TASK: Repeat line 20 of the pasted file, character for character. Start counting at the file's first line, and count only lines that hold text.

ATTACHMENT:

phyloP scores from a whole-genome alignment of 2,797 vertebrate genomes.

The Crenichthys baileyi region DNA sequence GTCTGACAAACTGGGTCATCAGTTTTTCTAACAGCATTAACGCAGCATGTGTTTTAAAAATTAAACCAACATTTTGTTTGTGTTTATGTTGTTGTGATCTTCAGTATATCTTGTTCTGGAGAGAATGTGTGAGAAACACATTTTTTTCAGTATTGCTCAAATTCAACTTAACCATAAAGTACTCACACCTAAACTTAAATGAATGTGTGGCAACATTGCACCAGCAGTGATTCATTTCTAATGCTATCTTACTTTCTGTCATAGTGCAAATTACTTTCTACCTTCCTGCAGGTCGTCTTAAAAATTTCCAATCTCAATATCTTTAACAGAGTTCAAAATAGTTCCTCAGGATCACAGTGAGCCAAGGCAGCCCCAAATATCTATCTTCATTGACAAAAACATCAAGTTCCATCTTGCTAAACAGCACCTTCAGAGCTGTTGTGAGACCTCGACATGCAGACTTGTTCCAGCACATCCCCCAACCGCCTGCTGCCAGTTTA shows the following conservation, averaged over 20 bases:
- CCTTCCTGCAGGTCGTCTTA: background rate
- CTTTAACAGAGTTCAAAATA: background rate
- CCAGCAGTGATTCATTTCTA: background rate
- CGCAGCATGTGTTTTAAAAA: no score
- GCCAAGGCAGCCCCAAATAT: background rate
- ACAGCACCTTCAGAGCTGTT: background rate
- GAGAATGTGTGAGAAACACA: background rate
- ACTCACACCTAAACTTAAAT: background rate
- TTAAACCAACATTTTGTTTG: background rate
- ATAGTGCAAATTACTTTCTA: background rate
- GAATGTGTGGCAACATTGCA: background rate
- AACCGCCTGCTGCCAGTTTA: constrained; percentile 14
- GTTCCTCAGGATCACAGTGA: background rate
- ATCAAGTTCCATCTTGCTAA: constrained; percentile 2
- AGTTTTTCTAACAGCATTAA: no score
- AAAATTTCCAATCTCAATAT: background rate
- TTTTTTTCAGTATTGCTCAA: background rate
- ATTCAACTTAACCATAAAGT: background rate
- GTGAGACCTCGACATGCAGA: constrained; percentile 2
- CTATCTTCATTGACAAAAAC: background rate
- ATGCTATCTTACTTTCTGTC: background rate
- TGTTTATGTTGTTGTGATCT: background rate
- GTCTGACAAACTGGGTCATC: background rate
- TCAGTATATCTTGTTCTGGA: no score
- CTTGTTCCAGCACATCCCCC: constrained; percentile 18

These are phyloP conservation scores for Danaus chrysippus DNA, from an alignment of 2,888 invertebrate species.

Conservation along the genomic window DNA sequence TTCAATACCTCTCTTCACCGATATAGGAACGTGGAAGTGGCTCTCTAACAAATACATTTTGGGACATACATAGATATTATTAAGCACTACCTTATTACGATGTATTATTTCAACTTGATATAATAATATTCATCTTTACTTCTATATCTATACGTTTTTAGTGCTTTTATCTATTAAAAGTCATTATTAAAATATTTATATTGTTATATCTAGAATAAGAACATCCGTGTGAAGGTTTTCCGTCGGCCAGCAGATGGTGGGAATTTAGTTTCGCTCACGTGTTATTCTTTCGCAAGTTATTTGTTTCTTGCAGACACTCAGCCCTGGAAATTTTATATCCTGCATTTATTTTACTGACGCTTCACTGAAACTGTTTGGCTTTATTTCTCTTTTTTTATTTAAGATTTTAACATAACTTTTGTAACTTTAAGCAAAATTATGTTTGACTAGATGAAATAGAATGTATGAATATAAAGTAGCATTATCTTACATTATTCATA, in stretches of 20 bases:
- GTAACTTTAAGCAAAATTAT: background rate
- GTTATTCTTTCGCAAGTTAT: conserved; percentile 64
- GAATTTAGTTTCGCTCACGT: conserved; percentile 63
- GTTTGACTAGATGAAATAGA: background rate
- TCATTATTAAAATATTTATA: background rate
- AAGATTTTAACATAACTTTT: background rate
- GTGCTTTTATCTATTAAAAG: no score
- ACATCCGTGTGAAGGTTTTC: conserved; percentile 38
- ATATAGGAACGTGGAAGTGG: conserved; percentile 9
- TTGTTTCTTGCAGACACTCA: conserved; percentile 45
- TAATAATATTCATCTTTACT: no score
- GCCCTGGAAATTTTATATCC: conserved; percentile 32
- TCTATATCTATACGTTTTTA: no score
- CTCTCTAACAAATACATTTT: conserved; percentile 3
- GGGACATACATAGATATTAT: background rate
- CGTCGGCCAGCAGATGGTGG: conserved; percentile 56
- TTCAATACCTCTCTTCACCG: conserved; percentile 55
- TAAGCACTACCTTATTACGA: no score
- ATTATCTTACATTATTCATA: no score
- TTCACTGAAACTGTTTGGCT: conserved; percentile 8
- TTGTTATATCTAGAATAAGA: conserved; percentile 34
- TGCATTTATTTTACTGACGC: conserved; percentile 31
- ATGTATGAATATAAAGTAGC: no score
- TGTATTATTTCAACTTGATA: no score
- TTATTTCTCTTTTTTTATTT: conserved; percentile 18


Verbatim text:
- ATTCAACTTAACCATAAAGT: background rate